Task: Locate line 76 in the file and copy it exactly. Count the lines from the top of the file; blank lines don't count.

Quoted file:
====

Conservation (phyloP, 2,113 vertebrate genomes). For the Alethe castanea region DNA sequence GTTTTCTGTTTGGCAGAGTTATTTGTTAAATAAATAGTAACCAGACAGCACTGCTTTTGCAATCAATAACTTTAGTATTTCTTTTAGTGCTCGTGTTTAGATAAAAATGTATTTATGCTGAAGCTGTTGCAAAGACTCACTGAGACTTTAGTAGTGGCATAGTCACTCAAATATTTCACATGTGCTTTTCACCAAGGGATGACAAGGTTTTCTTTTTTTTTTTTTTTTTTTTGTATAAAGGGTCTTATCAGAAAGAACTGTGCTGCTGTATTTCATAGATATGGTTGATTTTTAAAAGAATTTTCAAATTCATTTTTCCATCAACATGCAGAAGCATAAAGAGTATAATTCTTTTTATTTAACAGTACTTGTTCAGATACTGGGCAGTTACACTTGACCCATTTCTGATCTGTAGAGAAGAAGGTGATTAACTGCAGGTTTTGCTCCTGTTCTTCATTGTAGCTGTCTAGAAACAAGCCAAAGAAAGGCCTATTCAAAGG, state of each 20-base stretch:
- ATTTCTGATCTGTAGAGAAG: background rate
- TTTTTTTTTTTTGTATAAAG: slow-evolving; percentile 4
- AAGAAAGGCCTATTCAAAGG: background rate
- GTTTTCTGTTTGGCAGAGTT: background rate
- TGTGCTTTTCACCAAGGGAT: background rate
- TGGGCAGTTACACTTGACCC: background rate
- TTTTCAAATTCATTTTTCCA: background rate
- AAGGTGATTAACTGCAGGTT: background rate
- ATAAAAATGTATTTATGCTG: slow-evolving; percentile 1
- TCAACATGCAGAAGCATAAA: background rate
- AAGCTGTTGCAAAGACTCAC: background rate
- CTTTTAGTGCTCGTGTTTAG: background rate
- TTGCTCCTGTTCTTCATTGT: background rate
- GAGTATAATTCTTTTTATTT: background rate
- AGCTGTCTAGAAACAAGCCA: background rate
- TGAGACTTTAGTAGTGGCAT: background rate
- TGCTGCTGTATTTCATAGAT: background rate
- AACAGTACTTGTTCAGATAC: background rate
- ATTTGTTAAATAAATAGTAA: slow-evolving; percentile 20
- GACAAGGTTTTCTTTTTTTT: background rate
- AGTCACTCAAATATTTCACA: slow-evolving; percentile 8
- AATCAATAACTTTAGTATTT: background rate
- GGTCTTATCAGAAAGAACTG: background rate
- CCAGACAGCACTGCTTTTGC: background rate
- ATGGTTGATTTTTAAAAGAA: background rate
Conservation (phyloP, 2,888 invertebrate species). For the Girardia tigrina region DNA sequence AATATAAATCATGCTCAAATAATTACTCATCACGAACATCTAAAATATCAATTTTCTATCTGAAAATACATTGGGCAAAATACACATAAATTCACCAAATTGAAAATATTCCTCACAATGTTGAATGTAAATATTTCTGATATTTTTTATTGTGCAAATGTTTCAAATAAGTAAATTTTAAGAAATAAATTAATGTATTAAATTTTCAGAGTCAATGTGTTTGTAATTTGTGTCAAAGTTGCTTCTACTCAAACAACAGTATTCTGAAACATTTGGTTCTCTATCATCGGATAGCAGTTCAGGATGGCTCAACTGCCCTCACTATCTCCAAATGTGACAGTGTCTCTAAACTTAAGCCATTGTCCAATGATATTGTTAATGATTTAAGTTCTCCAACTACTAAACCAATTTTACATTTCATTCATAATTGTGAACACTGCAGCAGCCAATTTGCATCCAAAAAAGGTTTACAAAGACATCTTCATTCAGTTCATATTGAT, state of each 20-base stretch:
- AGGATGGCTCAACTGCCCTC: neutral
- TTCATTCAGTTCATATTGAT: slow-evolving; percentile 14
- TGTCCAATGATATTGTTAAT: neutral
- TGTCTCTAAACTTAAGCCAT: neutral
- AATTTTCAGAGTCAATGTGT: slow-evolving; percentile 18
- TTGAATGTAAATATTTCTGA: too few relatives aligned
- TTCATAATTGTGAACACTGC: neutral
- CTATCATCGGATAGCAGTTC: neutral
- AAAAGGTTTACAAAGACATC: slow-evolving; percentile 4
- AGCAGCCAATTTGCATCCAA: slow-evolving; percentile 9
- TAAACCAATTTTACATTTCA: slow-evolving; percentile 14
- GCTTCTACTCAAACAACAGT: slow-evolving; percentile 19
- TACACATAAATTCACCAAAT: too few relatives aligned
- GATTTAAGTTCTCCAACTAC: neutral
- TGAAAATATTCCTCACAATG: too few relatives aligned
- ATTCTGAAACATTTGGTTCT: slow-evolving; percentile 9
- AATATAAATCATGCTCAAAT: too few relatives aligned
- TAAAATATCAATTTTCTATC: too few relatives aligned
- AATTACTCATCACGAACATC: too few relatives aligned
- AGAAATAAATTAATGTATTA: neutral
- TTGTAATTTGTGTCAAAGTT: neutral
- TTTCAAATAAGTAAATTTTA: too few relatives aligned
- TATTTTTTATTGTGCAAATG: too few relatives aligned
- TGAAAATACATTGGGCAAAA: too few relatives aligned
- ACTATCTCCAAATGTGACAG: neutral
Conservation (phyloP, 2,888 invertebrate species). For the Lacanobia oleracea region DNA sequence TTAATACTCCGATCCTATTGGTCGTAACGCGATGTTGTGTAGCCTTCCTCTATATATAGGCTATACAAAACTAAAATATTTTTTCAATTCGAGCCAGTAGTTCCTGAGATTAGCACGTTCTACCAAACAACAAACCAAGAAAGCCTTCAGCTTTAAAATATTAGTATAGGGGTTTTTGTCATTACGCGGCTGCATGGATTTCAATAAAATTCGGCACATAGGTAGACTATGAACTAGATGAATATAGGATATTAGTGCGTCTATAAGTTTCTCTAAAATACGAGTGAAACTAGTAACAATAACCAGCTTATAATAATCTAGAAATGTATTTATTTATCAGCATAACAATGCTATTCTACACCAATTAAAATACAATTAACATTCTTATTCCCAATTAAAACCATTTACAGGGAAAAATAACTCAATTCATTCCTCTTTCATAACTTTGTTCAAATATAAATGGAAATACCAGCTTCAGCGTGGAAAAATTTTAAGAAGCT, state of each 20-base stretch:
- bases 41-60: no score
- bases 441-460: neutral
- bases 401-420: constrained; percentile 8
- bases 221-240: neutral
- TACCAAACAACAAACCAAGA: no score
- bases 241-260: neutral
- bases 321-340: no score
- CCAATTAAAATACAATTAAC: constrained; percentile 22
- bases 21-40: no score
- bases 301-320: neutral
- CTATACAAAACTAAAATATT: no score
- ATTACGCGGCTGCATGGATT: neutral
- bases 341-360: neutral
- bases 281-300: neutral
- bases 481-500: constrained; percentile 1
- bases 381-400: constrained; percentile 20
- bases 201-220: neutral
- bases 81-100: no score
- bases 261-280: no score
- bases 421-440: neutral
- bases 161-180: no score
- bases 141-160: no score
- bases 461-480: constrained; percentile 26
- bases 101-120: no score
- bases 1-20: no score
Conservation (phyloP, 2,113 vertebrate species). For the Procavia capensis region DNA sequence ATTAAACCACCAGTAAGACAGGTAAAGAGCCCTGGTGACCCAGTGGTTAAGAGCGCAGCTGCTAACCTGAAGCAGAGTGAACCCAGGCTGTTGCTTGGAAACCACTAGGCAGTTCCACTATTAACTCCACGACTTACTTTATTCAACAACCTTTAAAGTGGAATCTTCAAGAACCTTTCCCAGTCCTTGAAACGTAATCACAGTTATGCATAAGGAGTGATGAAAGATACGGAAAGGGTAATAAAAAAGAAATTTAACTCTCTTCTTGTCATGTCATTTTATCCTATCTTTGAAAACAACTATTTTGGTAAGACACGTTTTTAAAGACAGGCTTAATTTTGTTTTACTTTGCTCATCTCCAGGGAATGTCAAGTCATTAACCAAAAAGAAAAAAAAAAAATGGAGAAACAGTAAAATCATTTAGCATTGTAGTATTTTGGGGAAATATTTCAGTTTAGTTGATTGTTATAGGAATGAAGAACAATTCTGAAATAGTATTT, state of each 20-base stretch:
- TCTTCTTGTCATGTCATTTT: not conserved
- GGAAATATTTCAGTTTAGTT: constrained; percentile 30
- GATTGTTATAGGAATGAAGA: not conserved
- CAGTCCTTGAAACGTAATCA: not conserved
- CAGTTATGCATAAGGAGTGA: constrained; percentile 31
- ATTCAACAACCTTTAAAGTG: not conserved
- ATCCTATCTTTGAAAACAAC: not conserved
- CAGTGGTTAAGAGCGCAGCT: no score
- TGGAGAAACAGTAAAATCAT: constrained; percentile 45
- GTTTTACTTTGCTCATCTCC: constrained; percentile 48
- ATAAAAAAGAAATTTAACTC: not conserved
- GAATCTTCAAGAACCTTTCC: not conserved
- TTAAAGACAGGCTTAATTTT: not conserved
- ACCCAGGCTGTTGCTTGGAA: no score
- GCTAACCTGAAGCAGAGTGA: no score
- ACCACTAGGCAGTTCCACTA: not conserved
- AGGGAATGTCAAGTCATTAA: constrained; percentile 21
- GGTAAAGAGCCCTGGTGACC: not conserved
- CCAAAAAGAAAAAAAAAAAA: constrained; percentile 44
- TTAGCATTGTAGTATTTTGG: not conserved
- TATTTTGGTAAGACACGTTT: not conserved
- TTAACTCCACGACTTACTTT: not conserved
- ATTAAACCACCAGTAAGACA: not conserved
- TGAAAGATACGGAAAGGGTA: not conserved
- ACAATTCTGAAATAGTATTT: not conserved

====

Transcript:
- bases 461-480: constrained; percentile 26